Compatibility is about the ability to co-exist harmoniously. We experience it with people with whom we share core values (character and direction). These values speak for who we are and what we prioritise in terms of how we want to live our lives (relationships, economic, social, financial, religious, political, etc). It’s important to distinguish between preference (conscious choices for ourselves) versus programming (doing it out of habit/expectation, not because it’s right for us).

Secondary values are about taste, such as appearance, hobbies and interests, status etc. Think look and feel. Secondary values have little, if any, bearing on the presence of core values. As a result, it’s critical to be mindful of snap judgement blind spots. Prioritising secondary values over core ones means a relationship lacks the substance to become mutually fulfilling and loving. It’s superficial. Of course, we can like secondary values, but they only add value to the relationship if it also has shared core values.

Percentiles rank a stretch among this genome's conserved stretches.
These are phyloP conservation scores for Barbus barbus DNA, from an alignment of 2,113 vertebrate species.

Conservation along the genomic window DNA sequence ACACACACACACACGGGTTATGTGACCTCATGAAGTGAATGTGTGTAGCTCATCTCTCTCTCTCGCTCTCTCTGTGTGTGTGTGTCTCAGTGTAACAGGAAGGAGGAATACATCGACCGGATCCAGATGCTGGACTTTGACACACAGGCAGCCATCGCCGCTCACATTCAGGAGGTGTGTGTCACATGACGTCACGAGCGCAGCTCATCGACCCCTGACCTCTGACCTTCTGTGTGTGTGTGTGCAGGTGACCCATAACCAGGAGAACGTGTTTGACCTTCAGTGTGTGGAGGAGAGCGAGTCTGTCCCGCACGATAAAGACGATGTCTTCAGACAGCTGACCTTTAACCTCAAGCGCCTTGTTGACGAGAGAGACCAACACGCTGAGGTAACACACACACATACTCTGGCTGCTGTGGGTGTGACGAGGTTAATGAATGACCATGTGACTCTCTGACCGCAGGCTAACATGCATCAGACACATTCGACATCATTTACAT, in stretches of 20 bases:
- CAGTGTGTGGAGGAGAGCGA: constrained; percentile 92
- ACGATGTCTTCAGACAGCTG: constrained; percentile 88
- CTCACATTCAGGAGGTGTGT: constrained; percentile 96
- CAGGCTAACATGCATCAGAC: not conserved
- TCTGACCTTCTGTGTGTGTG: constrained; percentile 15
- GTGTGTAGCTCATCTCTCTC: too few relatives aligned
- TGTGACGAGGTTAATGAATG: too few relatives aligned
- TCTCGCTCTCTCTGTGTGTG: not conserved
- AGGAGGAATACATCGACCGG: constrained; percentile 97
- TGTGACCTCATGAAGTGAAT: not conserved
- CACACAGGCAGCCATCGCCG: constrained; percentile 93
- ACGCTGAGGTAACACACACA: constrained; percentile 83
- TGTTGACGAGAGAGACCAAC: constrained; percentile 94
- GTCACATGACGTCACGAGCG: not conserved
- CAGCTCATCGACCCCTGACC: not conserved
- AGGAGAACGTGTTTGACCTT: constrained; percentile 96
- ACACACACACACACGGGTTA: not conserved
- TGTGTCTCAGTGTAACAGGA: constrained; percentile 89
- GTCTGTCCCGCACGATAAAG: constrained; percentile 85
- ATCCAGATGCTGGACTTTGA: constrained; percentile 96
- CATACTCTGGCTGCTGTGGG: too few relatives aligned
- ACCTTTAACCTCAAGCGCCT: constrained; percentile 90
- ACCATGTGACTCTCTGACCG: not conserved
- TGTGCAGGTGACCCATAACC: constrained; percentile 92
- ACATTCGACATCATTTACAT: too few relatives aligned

Big differences in core values lead to tension, trust issues and immediate or eventual incompatibility because it means we want different things.

Needless to say, if you don’t share similar relationship aspirations and values, it doesn’t matter what you think you have in common, what you don’t share prevents your relationship from going anywhere. 

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